When we saw this square brick bungalow for the first time, from the window of the Jetta, I couldn’t believe how pretty it was, stuck in between a host of not-as-pretty houses. The two-tiered lawn, divided by the cobblestone wall; the big, covered front porch. We went inside and it was empty, so the rooms felt spacious and tall. There was a dead cockroach in the corner of the living room, which made me nervous, but otherwise it was charming. Old, a little crooked, but lovely. We bought it a month later. That was five years ago. On Friday, we’ll move out.
I have been tip-toeing around the inevitability of processing this for a month, afraid of the emotional energy it would take. I am a homebody—in the sense that I grow deeply attached to home. Every move as a child unearthed and unsettled me deeply, and though this month has been busy, exhausting, stressful and unpredictable, and though I am an adult now with children of my own, and though we aren’t leaving town, I have avoided mentally confronting the ‘move’ because I know deep down inside myself I will be unearthed and unsettled again, which is a combination of feelings I despise.
Perhaps it would be helpful to think back on the ways this house has let us down. There have been the infestations – rats, black widows, ants, mice, carpenter bees. There was the time the main pipe from the street water to our house cracked like glass and we had to pay to have someone dig a trench through our lawn, break down the wall, destroy the grass. There was the leak in the roof to the living room. The leak in the roof to the attic. The leak in the roof to the dining room. There was the fact that we could set the temperature to sixty-eight all winter, and never see the thermostat rise above sixty-three. There was the tree that dropped limbs weighing hundreds of pounds in the back yard. There was that first neighbor with five junk yard dogs who howled all night long outside our window. There was the fact that we could never seem to grow grass on the west side of the front lawn. There was the day last winter when the high was eight degrees, and the heat went out.
But, glory. How this house has loved us. There was the streaming sunshine through the kitchen window shining on the original, glossy hardwood floors in the morning, the afternoon sun in our bedroom on the duvet, making the whole room a soft, heavenly white. Those hardwoods in every single room, creaky like something from a Victorian romance. The tall ceilings that allowed us to buy a bigger tree in December. The thick, white molding around every window, door, and inch of floor. There was the porch, the two white rocking chairs, where we sat for at least a thousand hours. Mornings with coffee, afternoons with lemonade, evenings with wine. There was the window in the shower, which you could open at the top so the breeze would come down fresh while you got clean. There was the dining room wall full of photographs of people we love. The back room, which was ugly and abused for a few years, but which became a nursery.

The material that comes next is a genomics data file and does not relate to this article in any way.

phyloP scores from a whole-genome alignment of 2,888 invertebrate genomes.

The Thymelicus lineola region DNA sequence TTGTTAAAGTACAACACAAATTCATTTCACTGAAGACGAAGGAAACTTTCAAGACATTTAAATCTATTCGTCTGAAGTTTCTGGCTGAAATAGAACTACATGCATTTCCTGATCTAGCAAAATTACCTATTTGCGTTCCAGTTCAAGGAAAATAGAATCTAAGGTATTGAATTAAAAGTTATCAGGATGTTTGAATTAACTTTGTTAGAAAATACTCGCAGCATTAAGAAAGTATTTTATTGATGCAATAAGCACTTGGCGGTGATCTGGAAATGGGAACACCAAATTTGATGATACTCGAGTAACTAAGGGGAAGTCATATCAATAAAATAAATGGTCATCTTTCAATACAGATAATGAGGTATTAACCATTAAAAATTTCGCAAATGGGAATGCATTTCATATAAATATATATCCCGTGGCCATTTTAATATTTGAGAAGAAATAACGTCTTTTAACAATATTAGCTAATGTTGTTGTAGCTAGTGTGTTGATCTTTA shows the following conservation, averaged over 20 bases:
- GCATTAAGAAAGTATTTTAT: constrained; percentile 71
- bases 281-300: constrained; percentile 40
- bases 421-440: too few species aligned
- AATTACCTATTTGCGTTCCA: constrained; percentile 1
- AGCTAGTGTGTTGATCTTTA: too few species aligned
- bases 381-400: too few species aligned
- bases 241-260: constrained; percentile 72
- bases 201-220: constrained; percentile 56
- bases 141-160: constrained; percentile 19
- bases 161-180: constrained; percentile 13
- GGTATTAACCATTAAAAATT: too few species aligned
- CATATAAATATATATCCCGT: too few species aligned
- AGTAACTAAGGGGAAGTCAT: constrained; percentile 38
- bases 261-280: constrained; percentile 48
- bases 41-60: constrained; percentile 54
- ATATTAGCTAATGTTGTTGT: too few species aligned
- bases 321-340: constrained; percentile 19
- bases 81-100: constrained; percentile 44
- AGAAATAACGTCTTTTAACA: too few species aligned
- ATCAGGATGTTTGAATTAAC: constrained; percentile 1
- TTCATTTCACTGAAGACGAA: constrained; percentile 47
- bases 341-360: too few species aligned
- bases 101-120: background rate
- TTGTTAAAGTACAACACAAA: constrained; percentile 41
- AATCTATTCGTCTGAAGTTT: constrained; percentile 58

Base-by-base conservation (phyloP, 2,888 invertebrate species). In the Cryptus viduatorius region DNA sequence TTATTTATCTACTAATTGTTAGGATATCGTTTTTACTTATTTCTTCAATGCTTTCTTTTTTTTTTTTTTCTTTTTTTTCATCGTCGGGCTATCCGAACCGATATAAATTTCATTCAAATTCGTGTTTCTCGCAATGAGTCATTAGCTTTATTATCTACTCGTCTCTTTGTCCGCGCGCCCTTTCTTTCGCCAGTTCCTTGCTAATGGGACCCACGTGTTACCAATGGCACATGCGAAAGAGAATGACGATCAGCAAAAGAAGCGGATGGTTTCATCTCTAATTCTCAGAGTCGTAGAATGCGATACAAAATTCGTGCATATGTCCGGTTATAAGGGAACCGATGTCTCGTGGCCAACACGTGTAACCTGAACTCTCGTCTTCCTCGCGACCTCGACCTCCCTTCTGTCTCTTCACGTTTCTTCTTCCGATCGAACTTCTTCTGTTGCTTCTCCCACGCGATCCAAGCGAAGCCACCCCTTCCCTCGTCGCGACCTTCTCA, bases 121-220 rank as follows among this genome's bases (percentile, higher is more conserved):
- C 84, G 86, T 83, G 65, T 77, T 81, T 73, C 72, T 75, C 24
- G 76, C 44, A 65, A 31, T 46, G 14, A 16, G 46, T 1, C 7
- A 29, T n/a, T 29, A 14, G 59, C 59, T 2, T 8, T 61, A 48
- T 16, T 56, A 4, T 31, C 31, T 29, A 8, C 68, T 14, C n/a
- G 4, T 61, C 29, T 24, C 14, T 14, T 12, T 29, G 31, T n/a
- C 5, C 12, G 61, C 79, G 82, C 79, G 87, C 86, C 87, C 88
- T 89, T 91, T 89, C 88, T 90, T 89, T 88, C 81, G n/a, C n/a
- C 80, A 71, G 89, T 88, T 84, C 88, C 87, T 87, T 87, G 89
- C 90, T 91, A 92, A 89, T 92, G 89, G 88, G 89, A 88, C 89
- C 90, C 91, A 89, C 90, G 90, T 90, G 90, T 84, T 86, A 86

There was the way Sidney couldn’t walk on the floors when she was a puppy, so she’d slide around on her belly like a snake, always trying to gain traction. There was the morning we found out – after a sad, sad year of no’s – that we’d have a baby, and I ran in and jumped on top of Mark at 5:30 in the morning, hurling him out of dead sleep, into joy! The afternoon, on the porch, we found out it was a boy. The day we brought Jack to the house – the coldest mid-March I can remember, and he met Sidney. There were hundreds of early mornings at my desk, working on the book, staring out the window searching for vocabulary. There were dinners on dinners with dear friends, and a handful of special parties, when we strung up lights and lit candles, made fancy appetizers and drank bourbon, toasting to birthdays and friendship and family. There were evenings I stood dressed up in front of the full-length mirror, evaluating heels, dangly earrings and dresses; and evenings I stood in that same spot with my hands on my stomach, wondering how big it would get in forty weeks, if my feet would go back to normal, if my profile would ever be the same again. There were mornings we drank coffee quietly together, mornings we woke up to Jack singing in his crib. There was so much happy here.
And there were sad, fearful, lonely, long, trying, angry days, too. A good number of them. It wouldn’t be fair to pretend there weren’t.
It wasn’t just five years, it was these five years, our five years, for which this house was home base, and in leaving, we are saying goodbye to a fabulous era. Oddly, one thing keeps returning to me. The fact that this house was built in 1938, that there were perhaps a dozen families or more who had their five years here, or ten, or twenty. Maybe that’s what has made the house so kind and warm, it had a lot of practice being a home before we got here.
We’re moving on! There is a season for everything, and I guess it’s a fit time for us to leave this house. Time for a new house to make home, for the next years. But I’m taking this time, right now in the midst of the chaos, to make a promise to this sweet, old house – and to myself – that I won’t ever forget the simplicity and joy of our life here.